(CBS/ AP) Old-fashioned asthma inhalers that contain environment-harming chemicals will no longer be sold at year's end - and the U.S. government is urging patients not to wait until the last minute to switch to newer alternatives.

Patients use inhalers to dispense airway-relaxing albuterol during asthma attacks.

Chemicals called chlorofluorocarbons, or CFCs, once were widely used to propel the drug into the lungs. But CFC-containing consumer products are being phased out because CFCs damage the Earth's protective ozone layer. As of Dec. 31, asthma inhalers with CFCs can no longer be made or sold in the U.S. Inhalers instead will be powered by ozone-friendly HFAs, or hydrofluoroalkanes.

The ozone layer shields the planet from harmful ultraviolet radiation.

Patients have been warned of the change for several years, but the U.S. Food and Drug Administration issued an advisory last week saying anyone still using CFC inhalers should ask their doctor about switching now.

The FDA warns that patients will face a learning curve: HFA inhalers may taste and feel different. The spray may feel softer. Each must be primed and cleaned in a specific way to prevent clogs. And they tend to cost more.

Users will have to wash the plastic mouthpiece more frequently and dry it overnight, CBS' The Early Show medical correspondent Dr. Emily Senay said.

CFC-free albuterol inhaler options include GlaxoSmithKline's Ventolin HFA, Schering Plough's Proventil HFA and Teva Specialty Pharmaceuticals' ProAir HFA. Sepracor's Xopenex HFA is also CFC-free, but it contains levalbuterol, a similar medication.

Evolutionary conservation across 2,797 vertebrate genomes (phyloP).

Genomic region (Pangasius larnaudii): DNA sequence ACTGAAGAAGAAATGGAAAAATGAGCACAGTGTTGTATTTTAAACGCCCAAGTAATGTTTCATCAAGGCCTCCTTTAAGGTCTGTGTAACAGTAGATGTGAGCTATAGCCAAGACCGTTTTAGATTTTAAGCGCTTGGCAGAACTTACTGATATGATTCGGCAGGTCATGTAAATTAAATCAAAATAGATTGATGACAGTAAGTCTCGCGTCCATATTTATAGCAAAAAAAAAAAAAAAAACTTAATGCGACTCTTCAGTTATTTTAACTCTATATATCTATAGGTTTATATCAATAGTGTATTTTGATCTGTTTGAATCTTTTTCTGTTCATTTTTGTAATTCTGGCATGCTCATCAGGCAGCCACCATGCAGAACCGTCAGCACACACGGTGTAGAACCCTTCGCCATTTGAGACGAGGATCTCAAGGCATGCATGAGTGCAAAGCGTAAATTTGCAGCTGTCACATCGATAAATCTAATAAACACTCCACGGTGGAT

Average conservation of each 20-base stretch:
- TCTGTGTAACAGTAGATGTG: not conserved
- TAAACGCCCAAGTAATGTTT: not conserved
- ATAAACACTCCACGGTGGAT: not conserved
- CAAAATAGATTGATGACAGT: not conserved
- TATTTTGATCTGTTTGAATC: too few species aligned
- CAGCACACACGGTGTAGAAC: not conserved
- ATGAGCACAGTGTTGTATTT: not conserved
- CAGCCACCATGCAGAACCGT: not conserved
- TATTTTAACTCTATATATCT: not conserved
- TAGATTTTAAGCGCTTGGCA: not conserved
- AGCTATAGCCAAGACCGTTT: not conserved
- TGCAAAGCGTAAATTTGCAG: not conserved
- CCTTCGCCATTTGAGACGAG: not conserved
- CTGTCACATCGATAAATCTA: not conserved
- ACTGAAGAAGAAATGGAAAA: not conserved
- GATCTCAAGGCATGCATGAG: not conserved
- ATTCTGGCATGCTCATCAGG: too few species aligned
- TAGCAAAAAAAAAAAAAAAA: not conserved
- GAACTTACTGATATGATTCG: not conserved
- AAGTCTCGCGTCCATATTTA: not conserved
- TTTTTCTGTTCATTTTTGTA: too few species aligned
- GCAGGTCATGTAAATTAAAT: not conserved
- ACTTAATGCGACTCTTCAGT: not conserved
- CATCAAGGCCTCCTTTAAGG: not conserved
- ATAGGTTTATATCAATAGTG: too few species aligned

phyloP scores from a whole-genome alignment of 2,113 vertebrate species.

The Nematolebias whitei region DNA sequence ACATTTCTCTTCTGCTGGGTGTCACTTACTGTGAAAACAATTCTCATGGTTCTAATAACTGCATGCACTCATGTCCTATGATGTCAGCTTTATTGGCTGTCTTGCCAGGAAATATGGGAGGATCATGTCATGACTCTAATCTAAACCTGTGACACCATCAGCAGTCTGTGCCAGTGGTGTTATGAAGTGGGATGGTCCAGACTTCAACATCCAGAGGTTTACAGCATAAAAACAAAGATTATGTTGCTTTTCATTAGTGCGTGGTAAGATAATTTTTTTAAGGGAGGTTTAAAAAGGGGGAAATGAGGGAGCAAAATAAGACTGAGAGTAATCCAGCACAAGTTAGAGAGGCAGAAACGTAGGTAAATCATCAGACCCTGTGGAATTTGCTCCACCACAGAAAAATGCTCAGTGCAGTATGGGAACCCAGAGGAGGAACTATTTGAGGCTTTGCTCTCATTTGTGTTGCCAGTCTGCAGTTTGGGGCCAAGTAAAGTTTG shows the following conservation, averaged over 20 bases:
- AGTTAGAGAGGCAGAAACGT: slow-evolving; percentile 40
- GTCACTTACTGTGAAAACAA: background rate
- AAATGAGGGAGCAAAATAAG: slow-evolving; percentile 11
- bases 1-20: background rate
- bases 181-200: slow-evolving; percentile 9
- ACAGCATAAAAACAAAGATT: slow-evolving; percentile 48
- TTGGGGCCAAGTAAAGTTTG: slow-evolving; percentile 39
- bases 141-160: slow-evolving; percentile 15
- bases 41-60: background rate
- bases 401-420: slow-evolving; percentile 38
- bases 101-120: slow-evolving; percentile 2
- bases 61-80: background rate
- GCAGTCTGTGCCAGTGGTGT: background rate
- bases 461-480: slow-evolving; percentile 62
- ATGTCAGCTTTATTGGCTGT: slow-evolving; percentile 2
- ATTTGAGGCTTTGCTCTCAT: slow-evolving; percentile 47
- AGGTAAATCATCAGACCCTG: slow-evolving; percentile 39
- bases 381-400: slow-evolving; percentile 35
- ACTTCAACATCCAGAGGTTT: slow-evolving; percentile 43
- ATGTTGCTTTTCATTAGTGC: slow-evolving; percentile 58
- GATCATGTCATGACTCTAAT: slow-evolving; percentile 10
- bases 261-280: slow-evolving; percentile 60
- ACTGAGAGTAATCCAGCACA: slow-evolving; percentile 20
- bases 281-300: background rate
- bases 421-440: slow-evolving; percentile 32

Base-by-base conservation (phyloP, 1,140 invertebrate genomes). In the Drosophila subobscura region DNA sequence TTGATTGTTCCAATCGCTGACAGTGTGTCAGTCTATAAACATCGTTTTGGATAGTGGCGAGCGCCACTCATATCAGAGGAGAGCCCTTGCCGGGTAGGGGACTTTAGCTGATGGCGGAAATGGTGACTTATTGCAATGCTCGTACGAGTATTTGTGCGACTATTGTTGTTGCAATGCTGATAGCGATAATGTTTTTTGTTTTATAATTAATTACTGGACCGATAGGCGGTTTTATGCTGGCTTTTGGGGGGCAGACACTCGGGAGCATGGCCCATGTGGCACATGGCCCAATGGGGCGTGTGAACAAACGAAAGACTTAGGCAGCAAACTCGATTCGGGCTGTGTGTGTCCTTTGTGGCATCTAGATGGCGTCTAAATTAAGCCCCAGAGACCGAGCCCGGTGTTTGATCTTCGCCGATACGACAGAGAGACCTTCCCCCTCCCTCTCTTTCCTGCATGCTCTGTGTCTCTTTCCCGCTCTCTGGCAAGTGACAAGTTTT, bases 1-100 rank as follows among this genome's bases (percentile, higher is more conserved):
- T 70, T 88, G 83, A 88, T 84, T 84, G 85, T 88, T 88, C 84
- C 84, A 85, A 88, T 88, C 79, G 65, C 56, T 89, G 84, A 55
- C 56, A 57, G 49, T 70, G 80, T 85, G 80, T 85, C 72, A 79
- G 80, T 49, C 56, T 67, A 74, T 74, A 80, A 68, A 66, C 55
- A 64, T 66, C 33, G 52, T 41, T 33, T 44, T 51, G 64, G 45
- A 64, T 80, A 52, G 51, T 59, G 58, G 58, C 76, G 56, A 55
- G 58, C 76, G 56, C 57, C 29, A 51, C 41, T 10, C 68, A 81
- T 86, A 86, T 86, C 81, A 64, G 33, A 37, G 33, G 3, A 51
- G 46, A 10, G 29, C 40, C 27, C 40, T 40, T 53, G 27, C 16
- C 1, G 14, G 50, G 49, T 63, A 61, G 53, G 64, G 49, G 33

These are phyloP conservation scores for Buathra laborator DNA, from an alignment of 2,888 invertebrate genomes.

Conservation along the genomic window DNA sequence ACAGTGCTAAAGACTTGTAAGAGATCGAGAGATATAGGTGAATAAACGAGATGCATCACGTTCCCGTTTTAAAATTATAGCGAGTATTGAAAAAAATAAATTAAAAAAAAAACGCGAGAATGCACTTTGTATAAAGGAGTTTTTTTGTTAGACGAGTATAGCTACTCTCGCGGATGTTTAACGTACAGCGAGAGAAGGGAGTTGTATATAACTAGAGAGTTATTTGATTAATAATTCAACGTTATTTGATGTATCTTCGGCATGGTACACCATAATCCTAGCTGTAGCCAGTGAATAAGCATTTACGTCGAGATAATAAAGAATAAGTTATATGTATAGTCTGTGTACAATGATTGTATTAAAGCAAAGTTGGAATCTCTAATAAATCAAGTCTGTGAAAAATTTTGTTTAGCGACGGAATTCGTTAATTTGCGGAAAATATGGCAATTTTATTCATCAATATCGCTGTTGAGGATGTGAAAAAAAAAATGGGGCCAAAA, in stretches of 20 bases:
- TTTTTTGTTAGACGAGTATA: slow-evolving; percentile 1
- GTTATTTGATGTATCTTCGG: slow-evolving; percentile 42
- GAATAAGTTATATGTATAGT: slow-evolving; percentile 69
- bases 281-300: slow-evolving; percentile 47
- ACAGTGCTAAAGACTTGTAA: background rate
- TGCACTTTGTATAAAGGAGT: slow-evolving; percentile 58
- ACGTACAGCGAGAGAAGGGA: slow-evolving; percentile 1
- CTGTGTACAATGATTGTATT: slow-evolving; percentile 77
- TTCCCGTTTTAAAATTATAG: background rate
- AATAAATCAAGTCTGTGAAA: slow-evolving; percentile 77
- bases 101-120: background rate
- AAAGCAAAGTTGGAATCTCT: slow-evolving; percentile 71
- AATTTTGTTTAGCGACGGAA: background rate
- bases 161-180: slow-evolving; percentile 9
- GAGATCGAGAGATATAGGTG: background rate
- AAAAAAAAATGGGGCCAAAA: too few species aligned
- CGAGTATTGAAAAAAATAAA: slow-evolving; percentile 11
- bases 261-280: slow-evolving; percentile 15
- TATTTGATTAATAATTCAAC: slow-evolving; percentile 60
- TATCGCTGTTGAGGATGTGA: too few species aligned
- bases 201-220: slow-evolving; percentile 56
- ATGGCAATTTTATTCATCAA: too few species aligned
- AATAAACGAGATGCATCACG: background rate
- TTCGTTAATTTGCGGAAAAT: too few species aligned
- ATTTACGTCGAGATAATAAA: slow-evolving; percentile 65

The FDA said Armstrong Pharmaceuticals is the sole remaining maker of CFC inhalers and is expected to stop production even before the deadline. A spokesman for Armstrong's parent company would not say when production would stop, but sales of remaining inventory will continue until Dec. 31.

Tuesday, February 5, 2008

Green Gadgets


Don Willmott , Forecast Earth Correspondent

There's nothing like a room full of smart people to get tough problems solved faster. On Friday, February 1, hundreds of green thinkers will assemble in New York at the Greener Gadgets Conference to hash out issues of design, resource consumption, and recycling. Representatives from big electronics manufacturers such as Nokia, Sony, and Hewlett-Packard will be on hand to explain—and perhaps defend—their e-initiatives, and a mix of scientists, marketers, and designers will all weigh in with their thoughts. It should be fascinating.